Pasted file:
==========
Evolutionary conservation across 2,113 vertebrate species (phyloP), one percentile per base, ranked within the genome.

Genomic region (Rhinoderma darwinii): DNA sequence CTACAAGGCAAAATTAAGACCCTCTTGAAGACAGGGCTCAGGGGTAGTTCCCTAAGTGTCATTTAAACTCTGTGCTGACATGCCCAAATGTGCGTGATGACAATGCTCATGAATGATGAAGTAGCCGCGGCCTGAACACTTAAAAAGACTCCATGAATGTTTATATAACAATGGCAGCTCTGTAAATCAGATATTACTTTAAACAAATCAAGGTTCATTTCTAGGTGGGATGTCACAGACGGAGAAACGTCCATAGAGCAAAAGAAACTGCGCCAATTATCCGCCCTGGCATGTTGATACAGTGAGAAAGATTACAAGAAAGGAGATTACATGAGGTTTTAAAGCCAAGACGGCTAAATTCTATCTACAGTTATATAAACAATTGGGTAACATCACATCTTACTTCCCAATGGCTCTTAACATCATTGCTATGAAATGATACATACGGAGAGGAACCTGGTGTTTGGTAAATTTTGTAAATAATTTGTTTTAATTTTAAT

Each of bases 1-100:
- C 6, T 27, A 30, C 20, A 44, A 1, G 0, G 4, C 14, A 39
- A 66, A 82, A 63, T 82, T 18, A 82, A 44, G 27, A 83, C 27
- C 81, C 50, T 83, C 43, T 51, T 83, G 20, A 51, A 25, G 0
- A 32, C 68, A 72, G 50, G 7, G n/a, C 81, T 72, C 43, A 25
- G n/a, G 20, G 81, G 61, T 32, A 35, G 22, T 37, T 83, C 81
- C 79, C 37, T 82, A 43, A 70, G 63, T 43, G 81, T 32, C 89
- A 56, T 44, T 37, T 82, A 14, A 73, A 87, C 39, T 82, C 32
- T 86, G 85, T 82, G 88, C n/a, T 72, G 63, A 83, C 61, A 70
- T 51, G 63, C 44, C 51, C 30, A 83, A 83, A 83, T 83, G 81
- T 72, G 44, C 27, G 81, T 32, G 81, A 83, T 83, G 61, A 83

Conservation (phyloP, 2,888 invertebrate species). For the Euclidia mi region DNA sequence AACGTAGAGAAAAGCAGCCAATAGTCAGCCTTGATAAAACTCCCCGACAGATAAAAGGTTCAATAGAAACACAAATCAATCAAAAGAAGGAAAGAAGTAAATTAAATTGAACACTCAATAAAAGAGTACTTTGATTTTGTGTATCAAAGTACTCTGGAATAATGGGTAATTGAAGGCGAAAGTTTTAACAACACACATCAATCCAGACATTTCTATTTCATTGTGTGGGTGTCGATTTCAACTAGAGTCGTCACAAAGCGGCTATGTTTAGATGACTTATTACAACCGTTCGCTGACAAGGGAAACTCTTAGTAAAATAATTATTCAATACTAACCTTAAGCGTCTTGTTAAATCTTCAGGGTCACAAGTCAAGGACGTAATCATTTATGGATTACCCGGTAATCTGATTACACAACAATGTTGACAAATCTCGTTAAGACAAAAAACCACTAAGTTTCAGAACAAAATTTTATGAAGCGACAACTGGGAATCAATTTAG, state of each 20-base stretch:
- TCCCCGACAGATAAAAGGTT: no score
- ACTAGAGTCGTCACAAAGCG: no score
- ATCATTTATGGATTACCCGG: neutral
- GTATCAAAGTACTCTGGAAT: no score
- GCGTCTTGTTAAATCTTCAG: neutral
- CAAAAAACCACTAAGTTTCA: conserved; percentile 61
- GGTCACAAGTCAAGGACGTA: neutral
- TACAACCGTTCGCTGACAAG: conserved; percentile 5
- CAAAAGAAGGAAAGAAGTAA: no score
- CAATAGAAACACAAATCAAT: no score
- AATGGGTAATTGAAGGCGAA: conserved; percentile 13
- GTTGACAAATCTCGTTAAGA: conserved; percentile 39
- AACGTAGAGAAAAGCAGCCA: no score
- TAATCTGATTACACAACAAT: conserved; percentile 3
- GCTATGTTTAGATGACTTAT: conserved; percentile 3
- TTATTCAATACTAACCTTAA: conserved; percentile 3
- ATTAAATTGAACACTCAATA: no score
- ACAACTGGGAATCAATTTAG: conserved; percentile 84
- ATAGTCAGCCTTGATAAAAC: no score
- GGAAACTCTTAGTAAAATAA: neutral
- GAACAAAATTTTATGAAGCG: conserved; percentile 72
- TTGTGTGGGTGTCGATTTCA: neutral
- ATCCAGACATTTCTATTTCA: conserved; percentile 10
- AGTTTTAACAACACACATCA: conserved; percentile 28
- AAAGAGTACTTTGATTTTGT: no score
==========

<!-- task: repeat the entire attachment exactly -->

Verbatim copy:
Evolutionary conservation across 2,113 vertebrate species (phyloP), one percentile per base, ranked within the genome.

Genomic region (Rhinoderma darwinii): DNA sequence CTACAAGGCAAAATTAAGACCCTCTTGAAGACAGGGCTCAGGGGTAGTTCCCTAAGTGTCATTTAAACTCTGTGCTGACATGCCCAAATGTGCGTGATGACAATGCTCATGAATGATGAAGTAGCCGCGGCCTGAACACTTAAAAAGACTCCATGAATGTTTATATAACAATGGCAGCTCTGTAAATCAGATATTACTTTAAACAAATCAAGGTTCATTTCTAGGTGGGATGTCACAGACGGAGAAACGTCCATAGAGCAAAAGAAACTGCGCCAATTATCCGCCCTGGCATGTTGATACAGTGAGAAAGATTACAAGAAAGGAGATTACATGAGGTTTTAAAGCCAAGACGGCTAAATTCTATCTACAGTTATATAAACAATTGGGTAACATCACATCTTACTTCCCAATGGCTCTTAACATCATTGCTATGAAATGATACATACGGAGAGGAACCTGGTGTTTGGTAAATTTTGTAAATAATTTGTTTTAATTTTAAT

Each of bases 1-100:
- C 6, T 27, A 30, C 20, A 44, A 1, G 0, G 4, C 14, A 39
- A 66, A 82, A 63, T 82, T 18, A 82, A 44, G 27, A 83, C 27
- C 81, C 50, T 83, C 43, T 51, T 83, G 20, A 51, A 25, G 0
- A 32, C 68, A 72, G 50, G 7, G n/a, C 81, T 72, C 43, A 25
- G n/a, G 20, G 81, G 61, T 32, A 35, G 22, T 37, T 83, C 81
- C 79, C 37, T 82, A 43, A 70, G 63, T 43, G 81, T 32, C 89
- A 56, T 44, T 37, T 82, A 14, A 73, A 87, C 39, T 82, C 32
- T 86, G 85, T 82, G 88, C n/a, T 72, G 63, A 83, C 61, A 70
- T 51, G 63, C 44, C 51, C 30, A 83, A 83, A 83, T 83, G 81
- T 72, G 44, C 27, G 81, T 32, G 81, A 83, T 83, G 61, A 83

Conservation (phyloP, 2,888 invertebrate species). For the Euclidia mi region DNA sequence AACGTAGAGAAAAGCAGCCAATAGTCAGCCTTGATAAAACTCCCCGACAGATAAAAGGTTCAATAGAAACACAAATCAATCAAAAGAAGGAAAGAAGTAAATTAAATTGAACACTCAATAAAAGAGTACTTTGATTTTGTGTATCAAAGTACTCTGGAATAATGGGTAATTGAAGGCGAAAGTTTTAACAACACACATCAATCCAGACATTTCTATTTCATTGTGTGGGTGTCGATTTCAACTAGAGTCGTCACAAAGCGGCTATGTTTAGATGACTTATTACAACCGTTCGCTGACAAGGGAAACTCTTAGTAAAATAATTATTCAATACTAACCTTAAGCGTCTTGTTAAATCTTCAGGGTCACAAGTCAAGGACGTAATCATTTATGGATTACCCGGTAATCTGATTACACAACAATGTTGACAAATCTCGTTAAGACAAAAAACCACTAAGTTTCAGAACAAAATTTTATGAAGCGACAACTGGGAATCAATTTAG, state of each 20-base stretch:
- TCCCCGACAGATAAAAGGTT: no score
- ACTAGAGTCGTCACAAAGCG: no score
- ATCATTTATGGATTACCCGG: neutral
- GTATCAAAGTACTCTGGAAT: no score
- GCGTCTTGTTAAATCTTCAG: neutral
- CAAAAAACCACTAAGTTTCA: conserved; percentile 61
- GGTCACAAGTCAAGGACGTA: neutral
- TACAACCGTTCGCTGACAAG: conserved; percentile 5
- CAAAAGAAGGAAAGAAGTAA: no score
- CAATAGAAACACAAATCAAT: no score
- AATGGGTAATTGAAGGCGAA: conserved; percentile 13
- GTTGACAAATCTCGTTAAGA: conserved; percentile 39
- AACGTAGAGAAAAGCAGCCA: no score
- TAATCTGATTACACAACAAT: conserved; percentile 3
- GCTATGTTTAGATGACTTAT: conserved; percentile 3
- TTATTCAATACTAACCTTAA: conserved; percentile 3
- ATTAAATTGAACACTCAATA: no score
- ACAACTGGGAATCAATTTAG: conserved; percentile 84
- ATAGTCAGCCTTGATAAAAC: no score
- GGAAACTCTTAGTAAAATAA: neutral
- GAACAAAATTTTATGAAGCG: conserved; percentile 72
- TTGTGTGGGTGTCGATTTCA: neutral
- ATCCAGACATTTCTATTTCA: conserved; percentile 10
- AGTTTTAACAACACACATCA: conserved; percentile 28
- AAAGAGTACTTTGATTTTGT: no score